But the father is surprising.  Instead of waiting with a stern demeanor for his son to come crawling home in shame, he sees his son in the distance, and he begins to run.  Running is not befitting for a man in this culture during this time.  It is unseemly.  Yet the father throws decorum aside and rushes to meet his son.  Instead of finding a stern and cold reception, the son is met with compassion and is swept up in the father’s embrace.  He will not be a hired hand.  No, he will be restored as a full son to the household, and the father throws a party to celebrate his return.

As we begin a New Year that is fraught with potential for both success and failure, perhaps the place to begin is here in the Father’s embrace.  For we, like the wayward son, have also been met with compassion and grace if we have turned in faith to Jesus Christ.  And while the Father does indeed lead us by the Spirit to make changes for our good, his first word to us is not one of disappointment or disapproval.  His first word is love: “For God so loved the world that he gave his one and only Son, that whoever believes in him shall not perish but have eternal life.” (John 3:16, NIV)  In Jesus, we have been caught up into the Father’s embrace, and in the cross, we know the depth of his love.  Of course, God’s love for us militates against the destructive and apathetic areas of our lives, just as the love of an earthly parent trembles to see the self-destructive behavior of his or her child.  The call to change is an act of love as well.

In the moment of newness that is the New Year, perhaps rest rather than activity should be our starting place.  Instead of focusing on our shortcomings, perhaps we should simply rest in the Father’s love.  And as we rest, perhaps we should then listen to the words of a loving Father who desires our good, who does indeed call us to change.  But let us remember that love is the first word, not shame or guilt.  And let us also remember that God does not leave us alone.  If he calls us to it, he walks with us through it, no matter how we stumble and fall.  The call is to keep walking and relying on grace as we do.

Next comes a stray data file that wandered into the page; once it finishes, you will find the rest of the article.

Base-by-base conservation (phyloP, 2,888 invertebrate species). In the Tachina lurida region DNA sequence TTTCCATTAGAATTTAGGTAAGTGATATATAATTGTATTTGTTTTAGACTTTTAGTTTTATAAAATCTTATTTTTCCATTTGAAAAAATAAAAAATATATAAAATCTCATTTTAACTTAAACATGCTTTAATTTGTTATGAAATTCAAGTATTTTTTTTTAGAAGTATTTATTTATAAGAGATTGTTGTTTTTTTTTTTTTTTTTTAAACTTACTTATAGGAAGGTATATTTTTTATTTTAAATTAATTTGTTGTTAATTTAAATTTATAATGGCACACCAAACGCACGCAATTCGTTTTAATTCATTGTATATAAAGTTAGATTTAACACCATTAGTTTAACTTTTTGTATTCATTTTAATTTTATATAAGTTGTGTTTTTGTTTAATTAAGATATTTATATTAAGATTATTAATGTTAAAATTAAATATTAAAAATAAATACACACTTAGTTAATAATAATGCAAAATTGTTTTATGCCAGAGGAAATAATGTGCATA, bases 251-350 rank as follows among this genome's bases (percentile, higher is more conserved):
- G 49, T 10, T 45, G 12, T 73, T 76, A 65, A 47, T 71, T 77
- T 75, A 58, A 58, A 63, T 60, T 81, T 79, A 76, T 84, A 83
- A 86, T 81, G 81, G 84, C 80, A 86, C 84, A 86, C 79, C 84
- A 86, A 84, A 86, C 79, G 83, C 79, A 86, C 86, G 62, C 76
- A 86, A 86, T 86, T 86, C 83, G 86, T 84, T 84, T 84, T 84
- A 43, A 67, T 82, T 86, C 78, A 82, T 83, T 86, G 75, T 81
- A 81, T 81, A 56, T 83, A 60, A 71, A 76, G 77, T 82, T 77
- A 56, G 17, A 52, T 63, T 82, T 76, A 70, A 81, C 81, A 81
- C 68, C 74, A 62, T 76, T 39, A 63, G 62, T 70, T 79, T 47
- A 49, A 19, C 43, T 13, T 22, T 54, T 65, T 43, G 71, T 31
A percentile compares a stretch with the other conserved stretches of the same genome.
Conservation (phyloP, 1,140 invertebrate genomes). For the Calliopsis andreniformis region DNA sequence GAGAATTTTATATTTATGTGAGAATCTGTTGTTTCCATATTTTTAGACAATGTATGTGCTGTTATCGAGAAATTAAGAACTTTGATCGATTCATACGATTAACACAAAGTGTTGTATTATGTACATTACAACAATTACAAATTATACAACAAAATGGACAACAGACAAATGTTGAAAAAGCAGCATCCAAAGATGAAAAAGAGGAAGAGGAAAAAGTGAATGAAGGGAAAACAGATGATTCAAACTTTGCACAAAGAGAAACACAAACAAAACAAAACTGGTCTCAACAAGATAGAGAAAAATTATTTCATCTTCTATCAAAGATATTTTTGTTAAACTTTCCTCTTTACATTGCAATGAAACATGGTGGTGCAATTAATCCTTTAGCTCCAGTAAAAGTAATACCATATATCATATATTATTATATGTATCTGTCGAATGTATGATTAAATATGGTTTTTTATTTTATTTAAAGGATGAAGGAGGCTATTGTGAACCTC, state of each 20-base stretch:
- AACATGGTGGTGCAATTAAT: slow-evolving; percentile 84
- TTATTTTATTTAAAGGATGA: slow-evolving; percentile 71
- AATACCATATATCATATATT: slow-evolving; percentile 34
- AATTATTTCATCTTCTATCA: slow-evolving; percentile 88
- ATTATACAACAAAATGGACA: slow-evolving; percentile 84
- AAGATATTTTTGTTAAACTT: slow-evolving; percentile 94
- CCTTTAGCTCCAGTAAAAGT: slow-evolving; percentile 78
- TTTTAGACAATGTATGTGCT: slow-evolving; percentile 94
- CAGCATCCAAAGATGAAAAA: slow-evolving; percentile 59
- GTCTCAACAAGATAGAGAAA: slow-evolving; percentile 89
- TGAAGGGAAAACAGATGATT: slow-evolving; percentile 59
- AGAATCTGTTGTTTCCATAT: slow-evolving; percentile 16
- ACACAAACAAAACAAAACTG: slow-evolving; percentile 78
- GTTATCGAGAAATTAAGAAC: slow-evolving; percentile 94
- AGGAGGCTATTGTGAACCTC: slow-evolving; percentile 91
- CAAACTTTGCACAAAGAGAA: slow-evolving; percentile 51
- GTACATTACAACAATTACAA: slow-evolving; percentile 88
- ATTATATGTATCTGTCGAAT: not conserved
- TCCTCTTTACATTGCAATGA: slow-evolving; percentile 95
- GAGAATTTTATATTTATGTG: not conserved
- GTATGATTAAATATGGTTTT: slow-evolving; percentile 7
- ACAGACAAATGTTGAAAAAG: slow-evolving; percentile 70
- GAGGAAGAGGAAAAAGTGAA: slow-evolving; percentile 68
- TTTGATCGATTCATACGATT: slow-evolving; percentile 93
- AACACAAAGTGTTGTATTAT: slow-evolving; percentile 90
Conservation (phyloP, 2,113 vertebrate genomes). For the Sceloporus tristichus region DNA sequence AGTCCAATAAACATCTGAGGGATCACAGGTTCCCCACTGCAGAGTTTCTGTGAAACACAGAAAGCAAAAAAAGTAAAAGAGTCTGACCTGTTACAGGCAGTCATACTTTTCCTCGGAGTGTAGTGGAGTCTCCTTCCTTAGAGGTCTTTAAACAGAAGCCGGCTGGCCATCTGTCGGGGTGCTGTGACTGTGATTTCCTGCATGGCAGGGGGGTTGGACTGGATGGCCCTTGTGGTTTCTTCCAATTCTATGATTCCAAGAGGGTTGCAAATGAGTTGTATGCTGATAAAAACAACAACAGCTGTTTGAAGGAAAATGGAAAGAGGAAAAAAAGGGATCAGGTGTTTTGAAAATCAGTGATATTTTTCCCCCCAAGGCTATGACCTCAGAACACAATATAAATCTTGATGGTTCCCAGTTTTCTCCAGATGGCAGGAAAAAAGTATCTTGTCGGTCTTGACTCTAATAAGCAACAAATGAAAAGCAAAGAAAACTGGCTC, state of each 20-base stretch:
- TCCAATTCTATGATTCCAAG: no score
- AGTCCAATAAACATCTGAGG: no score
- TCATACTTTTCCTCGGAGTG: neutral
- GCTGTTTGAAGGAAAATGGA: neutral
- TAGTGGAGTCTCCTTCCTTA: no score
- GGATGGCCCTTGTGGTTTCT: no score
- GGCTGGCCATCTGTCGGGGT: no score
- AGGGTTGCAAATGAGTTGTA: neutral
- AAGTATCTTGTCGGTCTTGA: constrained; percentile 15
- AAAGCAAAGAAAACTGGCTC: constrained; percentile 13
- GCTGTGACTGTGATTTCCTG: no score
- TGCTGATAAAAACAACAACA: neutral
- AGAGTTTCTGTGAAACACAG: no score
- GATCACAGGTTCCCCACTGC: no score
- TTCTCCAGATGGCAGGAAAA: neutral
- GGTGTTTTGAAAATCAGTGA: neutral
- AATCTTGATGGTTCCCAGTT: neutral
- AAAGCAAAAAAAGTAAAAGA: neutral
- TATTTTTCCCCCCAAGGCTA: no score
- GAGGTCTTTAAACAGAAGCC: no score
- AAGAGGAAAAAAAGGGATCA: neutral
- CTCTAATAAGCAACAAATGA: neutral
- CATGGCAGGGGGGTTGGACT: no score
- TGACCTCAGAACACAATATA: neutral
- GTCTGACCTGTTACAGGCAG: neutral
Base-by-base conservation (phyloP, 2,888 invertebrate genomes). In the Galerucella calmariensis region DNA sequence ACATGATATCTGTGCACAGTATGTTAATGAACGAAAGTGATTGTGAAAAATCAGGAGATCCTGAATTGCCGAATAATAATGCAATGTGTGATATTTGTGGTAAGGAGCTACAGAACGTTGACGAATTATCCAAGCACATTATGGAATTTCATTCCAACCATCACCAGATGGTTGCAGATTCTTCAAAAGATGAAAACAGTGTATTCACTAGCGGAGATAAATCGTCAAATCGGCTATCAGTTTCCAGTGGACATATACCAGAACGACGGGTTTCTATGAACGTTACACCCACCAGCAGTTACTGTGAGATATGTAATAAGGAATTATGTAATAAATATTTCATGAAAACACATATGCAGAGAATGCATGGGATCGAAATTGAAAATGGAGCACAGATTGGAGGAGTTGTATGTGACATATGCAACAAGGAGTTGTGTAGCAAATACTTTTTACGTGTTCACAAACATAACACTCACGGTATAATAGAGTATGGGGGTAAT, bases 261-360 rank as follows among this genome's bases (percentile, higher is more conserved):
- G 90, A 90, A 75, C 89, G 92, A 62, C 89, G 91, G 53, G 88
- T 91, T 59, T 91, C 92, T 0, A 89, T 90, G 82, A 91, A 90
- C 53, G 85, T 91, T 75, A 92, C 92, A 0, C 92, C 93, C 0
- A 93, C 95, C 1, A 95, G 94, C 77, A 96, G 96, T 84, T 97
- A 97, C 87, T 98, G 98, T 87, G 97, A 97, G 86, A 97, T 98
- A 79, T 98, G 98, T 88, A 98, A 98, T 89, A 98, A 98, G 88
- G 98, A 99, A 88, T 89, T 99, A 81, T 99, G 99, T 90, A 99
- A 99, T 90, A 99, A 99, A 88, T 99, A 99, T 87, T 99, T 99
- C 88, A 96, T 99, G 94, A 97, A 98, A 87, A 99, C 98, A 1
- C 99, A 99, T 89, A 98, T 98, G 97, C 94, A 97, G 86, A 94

May you rest in the Father’s love this New Year.

Discerning Opportunities

Early in the Gospel of Mark, we find Jesus faced with an interesting dilemma.  His ministry has been met with acclaim in a town called Capernaum.  The people there have been awed by his teaching, and he has performed many healings and exorcisms.  In the early morning after a full evening of ministry, we are told that Jesus “got up, left the house and went off to a solitary place, where he prayed.” (Mark 1:35b, NIV)  The dilemma comes when his disciples come looking for him.  They exclaim, “Everyone is looking for you!” (1:37)  It seems that Jesus has an opportunity to capitalize on the success of the previous day.

The proper response to such news seems obvious: Jesus should take the opportunity for further ministry.  God has blessed his efforts, and a door stands open.  It would be irresponsible to turn away from such an opportunity!  But Jesus does just that.  With what I assume was incredible presence of mind, Jesus replies, “Let us go somewhere else—to the nearby villages—so I can preach there also. That is why I have come.” (1:38)  When faced with this great opportunity, Jesus walks away.